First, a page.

James Madison Papers
Documents filtered by: Correspondent="Mason, John" AND Correspondent="Madison, James"
sorted by: date (ascending)
Permanent link for this document:

From James Madison to John Mason, 29 April 1806 (Abstract)

To John Mason, 29 April 1806 (Abstract)

§ To John Mason. 29 April 1806, Department of State. “The President of the United States, being desirous of availing the Public of your Services, as Commissioner ‘for laying out and making a road from Cumberland in the State of Maryland to the State of Ohio,’ I have the honor to enclose your Commission.”1

RC (MBBS). 1 p.; in a clerk’s hand, signed by JM. Enclosure not found.

1On the same day JM wrote a similar letter to Thomas Moore (NNPM; 1 p.). For the 29 Mar. 1806 “Act to regulate the laying out and making a road from Cumberland, in the state of Maryland, to the state of Ohio,” see U.S. Statutes at Large description begins The Public Statutes at Large of the United States of America … (17 vols.; Boston, 1848–73). description ends , 2:357–59. Mason resigned on 7 July 1806, and on 31 Jan. 1807 Jefferson reported to Congress that he had appointed Thomas Moore and Elie Williams of Maryland and Joseph Kerr of Ohio commissioners for laying out the Cumberland Road. Moore (ca. 1759–1822) was a civil engineer and inventor who had a farm in Montgomery County, Maryland. From 1818 to 1822 he was the principal engineer at the Virginia Board of Public Works. Joseph Kerr (1765–1837) was born in Pennsylvania and moved to Ohio in 1792, where he served in several public capacities and became a leading businessman engaged in an extensive produce export business through New Orleans as well as a number of other local enterprises. He was a brigadier general of the Ohio Volunteers during the War of 1812 and served as U.S. senator from Ohio during the third session of the Thirteenth Congress. Afterwards, he operated an inn in Chillicothe; eventually declaring bankruptcy, he moved to Tennessee in 1826 and then to Louisiana, where he owned a plantation until his death. Commission head and Revolutionary War veteran Elie Williams (1750–1822) also served during the Whiskey Rebellion. He figured prominently in public works in the United States (Looney et al., Papers of Thomas Jefferson: Retirement Series description begins J. Jefferson Looney et al., eds., The Papers of Thomas Jefferson: Retirement Series (12 vols. to date; Princeton, N.J., 2004–). description ends , 1:173 n.; Journal of the U.S. House of Representatives, 9th Cong., 2nd sess., 5:561–62; Billy Joe Peyton, “Surveying and Building the Road,” in The National Road, ed. Karl B. Raitz [Baltimore, 1996], 127–28).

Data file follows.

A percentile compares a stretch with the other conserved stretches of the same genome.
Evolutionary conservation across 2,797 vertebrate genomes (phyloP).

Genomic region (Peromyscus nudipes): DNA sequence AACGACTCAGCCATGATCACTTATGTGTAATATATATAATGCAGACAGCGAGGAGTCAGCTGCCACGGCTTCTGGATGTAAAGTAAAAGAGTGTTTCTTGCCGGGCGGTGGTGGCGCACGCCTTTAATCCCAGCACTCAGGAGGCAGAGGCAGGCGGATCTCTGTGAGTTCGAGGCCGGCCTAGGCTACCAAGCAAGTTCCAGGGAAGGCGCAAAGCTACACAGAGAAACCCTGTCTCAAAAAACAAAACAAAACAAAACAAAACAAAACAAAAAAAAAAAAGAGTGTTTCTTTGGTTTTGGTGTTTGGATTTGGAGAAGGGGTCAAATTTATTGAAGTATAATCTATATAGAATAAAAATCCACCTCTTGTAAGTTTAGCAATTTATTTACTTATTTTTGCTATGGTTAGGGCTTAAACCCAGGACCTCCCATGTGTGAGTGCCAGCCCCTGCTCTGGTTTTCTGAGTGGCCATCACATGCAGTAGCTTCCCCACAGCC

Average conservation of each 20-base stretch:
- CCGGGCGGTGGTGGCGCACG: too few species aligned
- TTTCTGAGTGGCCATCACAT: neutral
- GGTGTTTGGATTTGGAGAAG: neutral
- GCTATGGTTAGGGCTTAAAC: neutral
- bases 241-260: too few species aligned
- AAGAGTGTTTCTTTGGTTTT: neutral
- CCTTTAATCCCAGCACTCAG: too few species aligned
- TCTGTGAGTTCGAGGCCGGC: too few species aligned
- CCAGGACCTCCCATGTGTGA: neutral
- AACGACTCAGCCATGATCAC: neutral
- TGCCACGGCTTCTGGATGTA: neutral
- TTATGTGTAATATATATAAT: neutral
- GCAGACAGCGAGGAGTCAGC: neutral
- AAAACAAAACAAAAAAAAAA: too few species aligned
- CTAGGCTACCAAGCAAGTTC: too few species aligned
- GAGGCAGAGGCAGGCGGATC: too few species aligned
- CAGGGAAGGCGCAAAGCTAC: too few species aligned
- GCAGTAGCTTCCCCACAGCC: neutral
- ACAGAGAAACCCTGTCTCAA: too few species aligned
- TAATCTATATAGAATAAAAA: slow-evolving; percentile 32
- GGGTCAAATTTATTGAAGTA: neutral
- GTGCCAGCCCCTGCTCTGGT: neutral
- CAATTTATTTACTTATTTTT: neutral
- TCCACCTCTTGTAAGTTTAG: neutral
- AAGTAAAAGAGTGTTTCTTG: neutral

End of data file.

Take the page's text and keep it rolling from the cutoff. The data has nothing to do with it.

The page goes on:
Index Entries